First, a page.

At first, she wouldn’t let me drive her to the hospital or to appointments or be involved in her meds.
When the patient first receives a diagnosis, you, the patient, and your
“Family” can be whatever that means to you, whether you are biologically related or not. Examples include a parent and kids; a group of siblings and their partners; multiple generations; kinship systems with members who aren’t related by blood or marriage; a group of friends; and any other relationships with people you consider your “family.”
are likely to experience all kinds of thoughts and feelings, both initially and throughout the course of the illness. Everyone’s experience will be unique.
There is no road map showing how the last months of life for a person with advanced illness and their caregivers, family, and loved ones will unfold. Typically, there are many ups and downs. The unpredictability of illness can be emotionally draining as everyone wonders what to expect next. Many have described this time as an emotional roller coaster.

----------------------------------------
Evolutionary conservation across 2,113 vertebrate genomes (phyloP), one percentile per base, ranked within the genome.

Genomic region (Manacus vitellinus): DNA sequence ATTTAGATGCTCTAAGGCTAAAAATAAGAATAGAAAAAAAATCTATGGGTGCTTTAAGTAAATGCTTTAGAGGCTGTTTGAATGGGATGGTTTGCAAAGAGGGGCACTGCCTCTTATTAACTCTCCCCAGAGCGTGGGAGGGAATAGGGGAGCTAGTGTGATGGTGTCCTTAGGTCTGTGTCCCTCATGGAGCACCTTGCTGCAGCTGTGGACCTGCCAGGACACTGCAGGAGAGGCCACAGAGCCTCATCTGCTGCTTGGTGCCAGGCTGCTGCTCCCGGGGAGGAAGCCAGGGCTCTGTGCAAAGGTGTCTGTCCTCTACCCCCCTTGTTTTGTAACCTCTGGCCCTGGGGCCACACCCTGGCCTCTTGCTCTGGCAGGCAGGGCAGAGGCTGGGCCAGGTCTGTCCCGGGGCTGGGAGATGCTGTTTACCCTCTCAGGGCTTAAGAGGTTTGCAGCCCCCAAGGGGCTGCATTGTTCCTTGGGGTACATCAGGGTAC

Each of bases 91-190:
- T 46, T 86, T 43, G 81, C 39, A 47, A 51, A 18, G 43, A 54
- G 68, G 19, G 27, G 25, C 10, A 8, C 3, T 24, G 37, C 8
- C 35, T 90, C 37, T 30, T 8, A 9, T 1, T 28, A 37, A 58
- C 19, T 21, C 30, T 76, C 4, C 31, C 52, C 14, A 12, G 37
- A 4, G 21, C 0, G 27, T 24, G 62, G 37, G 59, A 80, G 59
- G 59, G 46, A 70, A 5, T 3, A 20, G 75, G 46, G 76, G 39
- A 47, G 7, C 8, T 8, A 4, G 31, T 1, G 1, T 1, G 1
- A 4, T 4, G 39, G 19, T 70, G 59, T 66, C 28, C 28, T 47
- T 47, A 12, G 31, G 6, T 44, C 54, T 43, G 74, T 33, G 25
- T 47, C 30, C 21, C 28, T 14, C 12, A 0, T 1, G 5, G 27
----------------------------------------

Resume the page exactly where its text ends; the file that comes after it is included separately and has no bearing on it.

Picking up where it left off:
This module will explore some of the emotions and family member reactions in detail and provide some ideas to help. This includes:
- Looking at some strong emotions like fear, anxiety, anger, guilt, hope, and grief.
- Exploring reactions such as disbelief, denial, and a need for closeness and intimacy.
- Examining how current roles held by different family members may shift and change when there is a life-limiting diagnosis.
- Looking at some strategies and ideas to help when anger and conflict surface or become more pronounced within families when there is a serious illness.
Although this module may not capture exactly what you are feeling, if you recognize just a bit of yourself here, you may feel better understood and equipped to respond to this challenging time.
Words of wisdom
Your presence and support are the greatest gifts you can give to a person who is seriously ill. This time can offer you both a chance to talk about things that matter.